The paper, published in Lancet, compares BMI (as a measure of obesity) to wasit-to-hip ration (as a measure of fat distribution) as a predictor of myocardial infarction in 27,000 participants from 52 countries.
In this standardised case-control study (INTERHEART), with 12,461 cases and 14,637 controls, we found that although BMI showed a modest and graded association with myocardial infarction (OR 1.44), this relationship was was substantially reduced after adjustment for waist-to-hip ratio (1.12), and non-significant after adjustment for other risk factors (0.98).
In contrast, we found that for waist-to-hip ratio, the odds ratios for every successive quintile were significantly greater than that of the previous one (2nd quintile: 1.15; 3rd quintile: 1.39; 4th quintile: 1.90; and 5th quintiles: 2.52 [adjusted for age, sex, region, and smoking]).
In fact, both waist (adjusted OR 1.77) and hip (0.73) circumferences were highly significant after adjustment for BMI.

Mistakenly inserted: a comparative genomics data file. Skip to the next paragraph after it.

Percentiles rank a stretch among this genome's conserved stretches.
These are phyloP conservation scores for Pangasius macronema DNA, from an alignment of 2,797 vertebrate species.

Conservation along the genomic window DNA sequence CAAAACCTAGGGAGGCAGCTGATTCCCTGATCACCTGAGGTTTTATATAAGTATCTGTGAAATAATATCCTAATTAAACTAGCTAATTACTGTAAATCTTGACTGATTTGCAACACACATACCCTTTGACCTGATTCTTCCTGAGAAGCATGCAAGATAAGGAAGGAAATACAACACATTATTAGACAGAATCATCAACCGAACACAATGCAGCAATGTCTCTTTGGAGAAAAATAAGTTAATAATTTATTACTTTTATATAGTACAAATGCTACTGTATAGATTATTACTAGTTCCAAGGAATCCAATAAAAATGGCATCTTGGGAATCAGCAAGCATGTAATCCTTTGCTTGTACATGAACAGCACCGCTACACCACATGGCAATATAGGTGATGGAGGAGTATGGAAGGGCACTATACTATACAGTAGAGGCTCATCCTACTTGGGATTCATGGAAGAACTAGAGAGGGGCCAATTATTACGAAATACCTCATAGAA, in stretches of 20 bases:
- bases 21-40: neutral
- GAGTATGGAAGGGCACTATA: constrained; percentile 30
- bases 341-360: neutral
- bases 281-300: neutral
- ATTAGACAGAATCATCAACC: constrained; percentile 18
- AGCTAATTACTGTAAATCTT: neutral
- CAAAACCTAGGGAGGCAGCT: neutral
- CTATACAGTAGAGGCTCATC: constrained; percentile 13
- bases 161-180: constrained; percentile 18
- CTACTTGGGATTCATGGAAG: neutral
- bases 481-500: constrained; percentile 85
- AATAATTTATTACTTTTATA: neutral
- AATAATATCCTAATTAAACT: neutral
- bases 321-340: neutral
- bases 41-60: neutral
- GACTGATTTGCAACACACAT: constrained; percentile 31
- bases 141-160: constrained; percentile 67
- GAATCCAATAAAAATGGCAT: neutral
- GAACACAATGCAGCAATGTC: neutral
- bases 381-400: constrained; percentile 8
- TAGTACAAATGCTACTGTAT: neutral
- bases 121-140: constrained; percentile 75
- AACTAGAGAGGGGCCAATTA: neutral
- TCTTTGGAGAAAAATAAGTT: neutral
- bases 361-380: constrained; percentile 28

Finally, the population-attributable risks of myocardial infarction for increased waist-to-hip ratio in the top two quintiles was 24.3% compared with only 7.7% for the top two quintiles of BMI.
For anyone still believing that BMI is even a weak indicator of cardiovascular risk, this study should have long dispelled any such notions – increased BMI (alone) is simply not a good measure of cardiovascular risk – period!
Despite this, BMI continues to appear in guidelines, continues to be used as indications for treatments (e.g. bariatric surgery), and continues to be the basis for predictions on the health impact of the obesity epidemic.
Some people just take longer to learn than others.
Not surprisingly, this paper has so far been cited well over 1300 times.